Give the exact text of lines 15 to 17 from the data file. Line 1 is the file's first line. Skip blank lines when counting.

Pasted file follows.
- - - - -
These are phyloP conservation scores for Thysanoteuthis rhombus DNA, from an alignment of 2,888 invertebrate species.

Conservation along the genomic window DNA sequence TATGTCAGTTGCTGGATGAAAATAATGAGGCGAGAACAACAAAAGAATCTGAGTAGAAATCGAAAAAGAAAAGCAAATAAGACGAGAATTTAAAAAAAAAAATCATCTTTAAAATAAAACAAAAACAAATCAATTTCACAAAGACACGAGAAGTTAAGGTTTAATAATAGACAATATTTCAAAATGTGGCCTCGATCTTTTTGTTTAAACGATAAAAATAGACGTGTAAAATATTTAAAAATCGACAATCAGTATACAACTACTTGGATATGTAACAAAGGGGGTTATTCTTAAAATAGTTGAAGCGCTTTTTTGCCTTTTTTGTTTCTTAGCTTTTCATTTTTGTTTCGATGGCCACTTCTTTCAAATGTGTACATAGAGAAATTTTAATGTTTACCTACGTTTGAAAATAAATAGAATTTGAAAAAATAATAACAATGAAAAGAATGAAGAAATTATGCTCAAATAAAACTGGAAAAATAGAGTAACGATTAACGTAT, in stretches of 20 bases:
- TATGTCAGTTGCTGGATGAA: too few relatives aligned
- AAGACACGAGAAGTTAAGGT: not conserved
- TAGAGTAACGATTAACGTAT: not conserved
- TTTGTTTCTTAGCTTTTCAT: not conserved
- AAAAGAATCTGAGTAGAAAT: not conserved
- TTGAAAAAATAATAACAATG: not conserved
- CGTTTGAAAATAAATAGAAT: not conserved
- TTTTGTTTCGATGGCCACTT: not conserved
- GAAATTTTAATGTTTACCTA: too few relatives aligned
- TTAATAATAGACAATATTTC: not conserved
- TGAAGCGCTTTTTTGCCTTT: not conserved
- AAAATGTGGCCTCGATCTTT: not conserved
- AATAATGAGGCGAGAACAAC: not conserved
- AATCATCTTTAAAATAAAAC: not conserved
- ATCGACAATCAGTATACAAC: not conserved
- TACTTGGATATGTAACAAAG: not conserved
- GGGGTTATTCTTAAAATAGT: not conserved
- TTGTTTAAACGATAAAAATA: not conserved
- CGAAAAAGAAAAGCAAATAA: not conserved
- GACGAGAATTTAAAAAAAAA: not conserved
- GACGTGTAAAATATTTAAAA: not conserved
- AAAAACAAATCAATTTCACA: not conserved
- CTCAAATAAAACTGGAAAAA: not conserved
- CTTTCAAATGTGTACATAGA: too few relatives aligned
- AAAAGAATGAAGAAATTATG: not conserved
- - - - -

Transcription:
- AATAATGAGGCGAGAACAAC: not conserved
- AATCATCTTTAAAATAAAAC: not conserved
- ATCGACAATCAGTATACAAC: not conserved